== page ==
Dictionary of National Biography, 1885-1900/Fleetwood, George (1605-1667)

FLEETWOOD, GEORGE (1605–1667), Swedish general and baron, was second son of Sir Miles Fleetwood of Cranford and Aldwinkle, Northamptonshire, receiver of the court of wards, and was grandson of the first Sir William of Aldwinkle. Sir Miles had two other sons, William (afterwards Sir William of Aldwinkle) and Charles, the parliamentary general [q. v.] George was baptised at Cople, Bedfordshire, 30 June 1605, and in 1629 raised a troop of horse with which he went to Germany and joined the Swedish army under Gustavus Adolphus, who gave him the rank of lieutenant-colonel. He returned to England, and having collected a regiment of foot conducted it to the scene of war in 1630. He became a Swedish knight 3 June 1632, and in 1636 was sent on a mission to England. He was commandant of Greifswald and Colberg in 1641, and having returned to Sweden in 1653 was raised to the rank of baron by Queen Christina, 1 June 1654. In the following year he was sent by Charles X as envoy extraordinary to Cromwell, in response to Whitelocke's embassy. He was accompanied by his eldest son, Gustavus Miles Fleetwood, who was enrolled among the life-guard of Charles II, and pursued in England his education in the civil and military accomplishments of the day. Fleetwood became a Swedish lieutenant-general in 1656, and, having left England in 1660, member of the council of war in 1665. In 1640 he married Brita Gyllenstjerna, of the family of that Christina Gyllenstjerna who, in 1520, defended Stockholm against the Danes. By that lady he had four sons and two daughters. He died 11 June 1667, and was buried at Nyköping. He was a man of great energy and prudence, much trusted by his superiors. Whitelocke mentions him frequently in his ‘Journal of the Swedish Embassy in the years 1653 and 1654,’ and a letter from Fleetwood to his father in 1632, describing the battle of Lützen, at which he was present, is published in the ‘Camden Miscellany,’ vol. i. 1847. There are several branches of his descendants now in Sweden. Nathaniel Whiting, minister of Aldwinkle, dedicated his ‘Old Jacob's Altar newly repaired,’ 1659, 4to, to the three brothers, William, George, and Charles.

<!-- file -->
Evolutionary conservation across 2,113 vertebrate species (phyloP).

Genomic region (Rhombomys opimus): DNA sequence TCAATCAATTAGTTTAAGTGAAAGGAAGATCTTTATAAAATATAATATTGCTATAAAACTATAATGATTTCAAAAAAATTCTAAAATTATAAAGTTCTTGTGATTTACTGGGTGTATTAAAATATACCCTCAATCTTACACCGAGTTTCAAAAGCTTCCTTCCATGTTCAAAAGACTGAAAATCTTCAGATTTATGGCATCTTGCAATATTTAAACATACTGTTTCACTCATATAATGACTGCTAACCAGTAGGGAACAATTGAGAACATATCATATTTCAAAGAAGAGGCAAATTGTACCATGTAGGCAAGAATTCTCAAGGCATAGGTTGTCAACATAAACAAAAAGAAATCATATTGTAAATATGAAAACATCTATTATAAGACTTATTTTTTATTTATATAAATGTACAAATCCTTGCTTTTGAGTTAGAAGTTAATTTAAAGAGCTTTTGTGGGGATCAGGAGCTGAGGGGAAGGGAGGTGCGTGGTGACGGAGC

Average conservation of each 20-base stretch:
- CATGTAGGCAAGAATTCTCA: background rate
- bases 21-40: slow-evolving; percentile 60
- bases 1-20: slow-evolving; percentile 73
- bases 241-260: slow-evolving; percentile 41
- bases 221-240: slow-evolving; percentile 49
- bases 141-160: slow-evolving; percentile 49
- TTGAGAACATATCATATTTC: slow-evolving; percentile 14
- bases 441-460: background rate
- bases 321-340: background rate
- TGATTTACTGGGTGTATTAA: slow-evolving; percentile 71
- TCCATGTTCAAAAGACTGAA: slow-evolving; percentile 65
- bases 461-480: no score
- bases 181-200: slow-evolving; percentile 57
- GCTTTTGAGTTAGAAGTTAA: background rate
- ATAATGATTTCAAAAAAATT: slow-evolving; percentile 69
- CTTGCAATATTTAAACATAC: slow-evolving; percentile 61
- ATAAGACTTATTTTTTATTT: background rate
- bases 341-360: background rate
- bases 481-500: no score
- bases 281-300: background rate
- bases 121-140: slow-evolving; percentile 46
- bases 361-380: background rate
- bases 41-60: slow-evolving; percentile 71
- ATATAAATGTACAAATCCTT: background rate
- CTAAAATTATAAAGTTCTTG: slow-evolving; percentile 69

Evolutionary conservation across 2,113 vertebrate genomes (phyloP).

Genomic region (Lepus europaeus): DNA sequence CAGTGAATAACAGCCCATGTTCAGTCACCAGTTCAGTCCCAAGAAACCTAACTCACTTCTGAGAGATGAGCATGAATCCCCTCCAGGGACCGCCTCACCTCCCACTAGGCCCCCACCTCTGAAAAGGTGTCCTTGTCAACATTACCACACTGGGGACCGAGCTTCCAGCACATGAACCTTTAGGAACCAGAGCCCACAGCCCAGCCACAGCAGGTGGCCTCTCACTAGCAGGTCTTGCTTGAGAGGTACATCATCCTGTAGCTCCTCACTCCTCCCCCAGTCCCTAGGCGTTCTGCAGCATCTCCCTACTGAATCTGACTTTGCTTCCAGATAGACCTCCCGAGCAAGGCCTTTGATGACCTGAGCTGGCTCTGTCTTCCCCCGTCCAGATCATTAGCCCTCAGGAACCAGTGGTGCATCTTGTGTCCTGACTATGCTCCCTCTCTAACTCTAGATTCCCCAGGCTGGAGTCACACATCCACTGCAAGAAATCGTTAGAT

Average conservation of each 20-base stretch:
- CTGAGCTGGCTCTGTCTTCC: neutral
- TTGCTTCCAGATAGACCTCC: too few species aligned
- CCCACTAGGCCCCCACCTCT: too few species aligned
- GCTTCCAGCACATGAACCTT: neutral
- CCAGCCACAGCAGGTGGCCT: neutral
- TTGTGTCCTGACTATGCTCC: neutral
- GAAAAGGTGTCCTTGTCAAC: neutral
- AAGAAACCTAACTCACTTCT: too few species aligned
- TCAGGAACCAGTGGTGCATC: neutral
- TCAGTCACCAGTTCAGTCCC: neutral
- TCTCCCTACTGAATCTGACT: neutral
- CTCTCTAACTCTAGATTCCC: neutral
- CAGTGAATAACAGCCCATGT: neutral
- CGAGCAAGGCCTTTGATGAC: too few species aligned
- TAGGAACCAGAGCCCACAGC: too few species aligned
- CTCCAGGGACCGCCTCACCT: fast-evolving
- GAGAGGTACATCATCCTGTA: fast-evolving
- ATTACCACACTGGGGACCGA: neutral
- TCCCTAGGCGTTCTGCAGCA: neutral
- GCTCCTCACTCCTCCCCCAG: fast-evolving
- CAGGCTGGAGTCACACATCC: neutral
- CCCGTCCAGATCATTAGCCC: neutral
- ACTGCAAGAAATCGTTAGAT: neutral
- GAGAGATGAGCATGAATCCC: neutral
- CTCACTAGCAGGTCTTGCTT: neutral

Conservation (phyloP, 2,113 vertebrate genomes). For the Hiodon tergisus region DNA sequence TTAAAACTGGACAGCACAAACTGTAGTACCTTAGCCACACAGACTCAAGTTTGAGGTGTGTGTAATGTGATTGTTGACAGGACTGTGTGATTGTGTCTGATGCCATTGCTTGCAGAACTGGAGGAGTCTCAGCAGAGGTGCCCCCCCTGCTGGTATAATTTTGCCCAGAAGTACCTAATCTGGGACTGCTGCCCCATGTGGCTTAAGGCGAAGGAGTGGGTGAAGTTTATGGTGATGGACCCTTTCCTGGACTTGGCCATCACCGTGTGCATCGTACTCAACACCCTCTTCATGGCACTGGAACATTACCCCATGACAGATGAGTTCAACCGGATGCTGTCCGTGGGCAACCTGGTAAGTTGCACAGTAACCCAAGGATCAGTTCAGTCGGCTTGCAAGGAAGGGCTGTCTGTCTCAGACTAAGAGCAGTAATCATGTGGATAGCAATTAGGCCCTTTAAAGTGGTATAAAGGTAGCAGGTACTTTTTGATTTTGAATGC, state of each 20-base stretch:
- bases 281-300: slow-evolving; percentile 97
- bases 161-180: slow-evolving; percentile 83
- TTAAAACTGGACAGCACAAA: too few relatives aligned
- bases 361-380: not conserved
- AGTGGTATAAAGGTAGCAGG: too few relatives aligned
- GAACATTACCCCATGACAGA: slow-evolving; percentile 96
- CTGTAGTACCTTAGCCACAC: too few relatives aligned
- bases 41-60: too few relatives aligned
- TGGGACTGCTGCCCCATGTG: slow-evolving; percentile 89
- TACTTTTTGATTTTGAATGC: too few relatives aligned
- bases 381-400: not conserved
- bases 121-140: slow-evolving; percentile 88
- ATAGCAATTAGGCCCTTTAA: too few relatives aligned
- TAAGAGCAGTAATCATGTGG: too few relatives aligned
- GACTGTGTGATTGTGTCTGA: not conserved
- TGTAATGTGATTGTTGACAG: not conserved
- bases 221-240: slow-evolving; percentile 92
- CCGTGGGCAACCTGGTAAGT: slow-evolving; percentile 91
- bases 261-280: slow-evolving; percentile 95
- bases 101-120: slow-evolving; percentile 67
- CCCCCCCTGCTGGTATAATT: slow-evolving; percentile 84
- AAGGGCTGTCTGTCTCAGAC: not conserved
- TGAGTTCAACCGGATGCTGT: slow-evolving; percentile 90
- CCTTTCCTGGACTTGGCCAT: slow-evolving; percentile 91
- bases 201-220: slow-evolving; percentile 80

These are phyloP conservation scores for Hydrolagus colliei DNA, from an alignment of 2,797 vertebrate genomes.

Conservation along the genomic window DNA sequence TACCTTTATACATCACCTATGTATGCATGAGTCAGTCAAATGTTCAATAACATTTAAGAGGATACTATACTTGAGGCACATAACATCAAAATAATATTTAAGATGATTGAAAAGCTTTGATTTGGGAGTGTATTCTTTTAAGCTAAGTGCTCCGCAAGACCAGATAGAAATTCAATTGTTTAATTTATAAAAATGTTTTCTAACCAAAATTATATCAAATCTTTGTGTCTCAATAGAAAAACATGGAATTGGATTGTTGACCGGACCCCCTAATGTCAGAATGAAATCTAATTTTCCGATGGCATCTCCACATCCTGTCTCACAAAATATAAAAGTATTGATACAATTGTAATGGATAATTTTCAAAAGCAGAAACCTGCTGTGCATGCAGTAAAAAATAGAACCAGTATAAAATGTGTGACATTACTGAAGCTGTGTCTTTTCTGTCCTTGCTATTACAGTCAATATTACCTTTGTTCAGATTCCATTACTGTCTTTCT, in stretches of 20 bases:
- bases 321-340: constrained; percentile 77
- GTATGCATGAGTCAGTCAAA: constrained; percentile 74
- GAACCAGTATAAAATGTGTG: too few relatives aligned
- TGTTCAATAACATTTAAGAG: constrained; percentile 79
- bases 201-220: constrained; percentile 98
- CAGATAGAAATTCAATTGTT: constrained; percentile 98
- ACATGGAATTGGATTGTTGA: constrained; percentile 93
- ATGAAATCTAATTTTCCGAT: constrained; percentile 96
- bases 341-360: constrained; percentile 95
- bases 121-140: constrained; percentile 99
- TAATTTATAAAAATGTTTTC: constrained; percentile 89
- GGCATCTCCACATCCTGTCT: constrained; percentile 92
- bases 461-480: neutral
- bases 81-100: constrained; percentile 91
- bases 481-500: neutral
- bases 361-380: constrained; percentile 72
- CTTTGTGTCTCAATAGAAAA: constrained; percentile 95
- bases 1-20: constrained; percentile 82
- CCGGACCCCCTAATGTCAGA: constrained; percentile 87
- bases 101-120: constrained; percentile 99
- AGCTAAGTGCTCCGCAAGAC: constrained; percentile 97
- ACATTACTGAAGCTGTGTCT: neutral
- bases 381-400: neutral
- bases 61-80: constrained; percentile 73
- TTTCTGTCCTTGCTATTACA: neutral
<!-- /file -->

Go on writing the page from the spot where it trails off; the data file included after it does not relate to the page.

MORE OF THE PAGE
[Information kindly supplied by W. S. Churchill, esq., of Manchester; Whitelocke's Swedish Embassy; Camden Miscellany, vol. i. Attartaflor, or Swedish Tables of Nobility, Stockholm (1859), gives the correct genealogy. Burke in his Extinct and Dormant Baronetcies repeats genealogical errors of Mark Noble.]

C. H. D.